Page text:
Still in 1832, Gaj wrote the poem “Croats’ concord and unification” (Horvatov sloga i zjedinjenje), better known for its first verse “Croatia has not fallen yet” (Još Horvatska nij’ propala). Significantly, three years later its publication was dedicated to the “all-beloved Emperor and King Francis I against the French in 1813” (sveljubljenoga cesara i kralja Franju I, protiv Francuzom vu letu 1813). In the meantime he pleaded at the Vienna court for permission to publish a newspaper in Croatian (1832), which was finally permitted by the emperor (1834). In 1835 Gaj, Štoos and others started the first two newspapers in Croatian, Novine Horvatzke (“Croatian news”) and its literary supplement Danicza horvatzka, slavonzka i dalmatinzka (“Croatian, Slavonian and Dalmatian morning star”). With their 29th issue in July of the same year, Gaj’s journals changed their language from Kajkavian to Štokavian, but still appealed mostly to “Croats”. Next year (1836) the journals changed their names to Ilirske narodne novine (“Illyrian national news”) and Danica ilirska (“Illyrian morning star”), probably with an eye to increased circulation in Slavonia and Dalmatia. This coincided with the pioneering use of the Czech-based orthography, abandoning the old Slavonian orthography that Gaj had tactically maintained in the first issues of Danica and Novine so as not to ruffle conservative feathers. The new-Czech-based usage was pioneered by Gaj’s associate and fellow-Illyrian Vjekoslav Babukić (1812–1875) in his editions of 18th-century poems by the Dalmatian Andrija Kačić-Miošić.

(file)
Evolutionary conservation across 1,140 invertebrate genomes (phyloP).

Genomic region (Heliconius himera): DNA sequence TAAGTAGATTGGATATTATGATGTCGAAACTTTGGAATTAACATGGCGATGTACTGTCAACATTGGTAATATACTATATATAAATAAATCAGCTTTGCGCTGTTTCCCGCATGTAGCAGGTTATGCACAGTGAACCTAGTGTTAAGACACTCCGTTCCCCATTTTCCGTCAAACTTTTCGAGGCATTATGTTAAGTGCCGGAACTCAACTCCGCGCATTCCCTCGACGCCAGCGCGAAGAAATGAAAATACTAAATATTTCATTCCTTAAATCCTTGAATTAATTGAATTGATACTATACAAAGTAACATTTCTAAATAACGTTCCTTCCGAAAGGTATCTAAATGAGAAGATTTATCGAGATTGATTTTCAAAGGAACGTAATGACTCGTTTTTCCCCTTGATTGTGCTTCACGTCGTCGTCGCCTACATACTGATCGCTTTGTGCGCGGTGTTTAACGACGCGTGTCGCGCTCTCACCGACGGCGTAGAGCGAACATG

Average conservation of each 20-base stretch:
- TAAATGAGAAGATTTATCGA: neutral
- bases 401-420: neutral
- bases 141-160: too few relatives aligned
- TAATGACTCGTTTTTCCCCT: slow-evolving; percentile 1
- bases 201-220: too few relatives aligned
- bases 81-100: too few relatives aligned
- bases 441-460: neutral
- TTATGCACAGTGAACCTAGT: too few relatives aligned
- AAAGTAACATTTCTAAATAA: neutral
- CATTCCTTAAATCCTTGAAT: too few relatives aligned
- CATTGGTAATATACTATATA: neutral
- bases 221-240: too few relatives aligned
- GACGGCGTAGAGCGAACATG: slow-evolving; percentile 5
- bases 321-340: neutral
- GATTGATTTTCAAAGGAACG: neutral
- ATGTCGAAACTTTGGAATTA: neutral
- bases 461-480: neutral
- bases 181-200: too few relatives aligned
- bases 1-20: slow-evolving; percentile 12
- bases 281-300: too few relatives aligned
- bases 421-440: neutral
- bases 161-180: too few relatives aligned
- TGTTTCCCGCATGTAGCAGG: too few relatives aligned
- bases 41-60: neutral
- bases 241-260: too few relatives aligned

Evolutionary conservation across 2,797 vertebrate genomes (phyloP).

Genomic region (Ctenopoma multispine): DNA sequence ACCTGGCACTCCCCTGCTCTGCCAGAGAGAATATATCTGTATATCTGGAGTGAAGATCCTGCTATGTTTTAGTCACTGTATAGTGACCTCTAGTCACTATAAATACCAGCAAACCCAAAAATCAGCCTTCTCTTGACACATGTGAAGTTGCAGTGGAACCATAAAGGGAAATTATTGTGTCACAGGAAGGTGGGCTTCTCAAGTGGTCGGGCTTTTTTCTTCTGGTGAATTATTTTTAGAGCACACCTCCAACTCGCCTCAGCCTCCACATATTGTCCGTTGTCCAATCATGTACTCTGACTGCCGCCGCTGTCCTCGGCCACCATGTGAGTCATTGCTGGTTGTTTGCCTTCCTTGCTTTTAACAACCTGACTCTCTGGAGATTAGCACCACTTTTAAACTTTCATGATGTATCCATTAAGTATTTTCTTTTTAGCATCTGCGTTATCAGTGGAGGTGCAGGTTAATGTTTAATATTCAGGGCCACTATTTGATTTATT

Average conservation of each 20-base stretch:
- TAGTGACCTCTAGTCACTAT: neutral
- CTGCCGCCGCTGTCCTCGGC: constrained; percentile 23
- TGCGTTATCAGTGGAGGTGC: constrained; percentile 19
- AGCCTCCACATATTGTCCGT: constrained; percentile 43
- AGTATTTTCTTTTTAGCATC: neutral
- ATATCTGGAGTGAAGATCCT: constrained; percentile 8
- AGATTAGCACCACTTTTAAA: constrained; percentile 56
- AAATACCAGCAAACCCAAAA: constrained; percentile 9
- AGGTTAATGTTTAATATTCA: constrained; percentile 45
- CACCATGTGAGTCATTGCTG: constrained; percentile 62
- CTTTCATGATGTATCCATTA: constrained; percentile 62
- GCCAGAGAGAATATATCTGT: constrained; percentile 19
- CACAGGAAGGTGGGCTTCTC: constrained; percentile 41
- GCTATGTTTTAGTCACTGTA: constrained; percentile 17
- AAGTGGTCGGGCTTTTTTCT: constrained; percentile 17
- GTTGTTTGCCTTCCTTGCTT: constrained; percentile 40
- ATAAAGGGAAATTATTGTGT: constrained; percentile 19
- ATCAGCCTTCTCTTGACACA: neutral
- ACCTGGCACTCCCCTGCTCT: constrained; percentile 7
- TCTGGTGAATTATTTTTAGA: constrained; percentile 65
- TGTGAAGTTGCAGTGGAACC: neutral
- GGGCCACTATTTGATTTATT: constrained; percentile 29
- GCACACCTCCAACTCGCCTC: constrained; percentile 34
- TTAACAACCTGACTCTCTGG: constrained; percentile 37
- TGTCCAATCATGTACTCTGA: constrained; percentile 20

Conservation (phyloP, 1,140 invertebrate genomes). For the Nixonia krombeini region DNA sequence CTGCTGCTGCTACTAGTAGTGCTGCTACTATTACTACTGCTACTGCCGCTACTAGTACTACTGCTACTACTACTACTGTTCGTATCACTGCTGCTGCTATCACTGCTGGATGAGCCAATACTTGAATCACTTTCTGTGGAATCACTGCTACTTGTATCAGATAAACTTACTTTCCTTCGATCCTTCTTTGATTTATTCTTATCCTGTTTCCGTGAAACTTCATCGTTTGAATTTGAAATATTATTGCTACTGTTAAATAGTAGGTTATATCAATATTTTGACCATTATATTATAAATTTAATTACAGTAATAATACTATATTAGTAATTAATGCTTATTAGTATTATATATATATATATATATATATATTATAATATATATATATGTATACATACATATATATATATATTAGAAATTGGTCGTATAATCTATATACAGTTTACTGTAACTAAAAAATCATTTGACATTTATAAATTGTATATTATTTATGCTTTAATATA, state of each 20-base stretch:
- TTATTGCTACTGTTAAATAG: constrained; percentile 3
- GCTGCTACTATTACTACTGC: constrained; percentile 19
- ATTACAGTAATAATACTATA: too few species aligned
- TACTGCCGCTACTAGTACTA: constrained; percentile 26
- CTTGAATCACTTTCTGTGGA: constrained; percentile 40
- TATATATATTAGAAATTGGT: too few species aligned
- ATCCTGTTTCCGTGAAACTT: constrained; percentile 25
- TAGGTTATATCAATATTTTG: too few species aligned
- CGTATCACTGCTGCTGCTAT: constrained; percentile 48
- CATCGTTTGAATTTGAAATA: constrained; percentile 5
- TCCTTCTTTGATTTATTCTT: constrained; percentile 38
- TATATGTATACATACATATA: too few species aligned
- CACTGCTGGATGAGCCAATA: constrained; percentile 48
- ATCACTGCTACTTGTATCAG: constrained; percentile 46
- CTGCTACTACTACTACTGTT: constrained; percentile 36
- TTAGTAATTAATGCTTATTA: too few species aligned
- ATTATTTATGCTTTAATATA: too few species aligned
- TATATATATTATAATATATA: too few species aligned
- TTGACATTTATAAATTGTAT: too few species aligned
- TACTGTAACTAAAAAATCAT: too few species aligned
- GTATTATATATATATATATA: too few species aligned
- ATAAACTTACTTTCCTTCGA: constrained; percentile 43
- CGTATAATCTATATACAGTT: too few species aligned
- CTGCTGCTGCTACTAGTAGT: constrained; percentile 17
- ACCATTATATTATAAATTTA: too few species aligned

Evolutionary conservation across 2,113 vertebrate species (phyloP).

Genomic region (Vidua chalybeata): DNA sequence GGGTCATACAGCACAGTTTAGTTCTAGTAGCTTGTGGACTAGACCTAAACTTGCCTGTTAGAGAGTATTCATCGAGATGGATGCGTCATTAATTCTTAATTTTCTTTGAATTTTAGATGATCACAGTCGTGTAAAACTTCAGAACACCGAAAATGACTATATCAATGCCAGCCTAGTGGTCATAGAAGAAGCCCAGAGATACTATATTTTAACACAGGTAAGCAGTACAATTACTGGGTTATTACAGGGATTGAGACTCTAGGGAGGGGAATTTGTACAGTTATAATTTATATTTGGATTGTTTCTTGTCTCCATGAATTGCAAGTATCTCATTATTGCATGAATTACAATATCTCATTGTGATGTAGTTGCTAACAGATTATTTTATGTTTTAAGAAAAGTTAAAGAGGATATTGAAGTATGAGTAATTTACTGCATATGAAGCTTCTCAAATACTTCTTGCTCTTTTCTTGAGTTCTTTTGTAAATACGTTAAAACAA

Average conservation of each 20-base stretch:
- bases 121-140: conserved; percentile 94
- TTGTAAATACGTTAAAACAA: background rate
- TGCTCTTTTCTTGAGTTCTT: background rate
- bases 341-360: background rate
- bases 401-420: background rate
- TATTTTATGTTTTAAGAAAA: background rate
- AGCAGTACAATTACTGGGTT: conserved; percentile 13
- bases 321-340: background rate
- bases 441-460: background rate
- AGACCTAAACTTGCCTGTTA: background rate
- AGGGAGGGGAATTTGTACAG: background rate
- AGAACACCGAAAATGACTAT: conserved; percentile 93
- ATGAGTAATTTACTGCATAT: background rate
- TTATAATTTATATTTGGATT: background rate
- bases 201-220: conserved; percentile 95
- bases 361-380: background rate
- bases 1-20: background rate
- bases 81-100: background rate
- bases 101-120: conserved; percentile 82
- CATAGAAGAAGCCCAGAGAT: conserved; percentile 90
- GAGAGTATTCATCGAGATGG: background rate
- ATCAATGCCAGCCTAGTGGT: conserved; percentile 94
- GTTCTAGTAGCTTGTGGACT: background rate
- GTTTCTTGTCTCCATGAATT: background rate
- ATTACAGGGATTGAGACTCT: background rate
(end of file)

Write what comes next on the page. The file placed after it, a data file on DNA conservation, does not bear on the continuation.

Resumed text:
Meanwhile, Gaj had approached his Krapina compatriot Count Janko Drašković, a broadly educated nobleman of great public stature and author of a Disertacija iliti razgovor (“Dissertation or treatise”, 1832). It was a strategic appeal to Croatian aristocrats deputized to the Hungarian Diet of Bratislava (into whose Upper Curia Drašković himself was elected as the only Croatian), and argued that against the threat of Hungarization, all South Slavs in the Habsburg Empire should be united into, indeed, a “Great Illyria” under a ban/viceroy. This type of discourse boosted Gaj’s use of the word “Illyrian”, his pro-Austrian attitude and his expansionist tendencies. Linguistically, too, this was the first political pamphlet written in Štokavian, which Gaj at that time was not yet prepared to use publicly. Remarkably, most of the early Illyrian authors who after 1835 endorsed and used Štokavian (not only Gaj, Drašković and Štoos) were originally Kajkavians.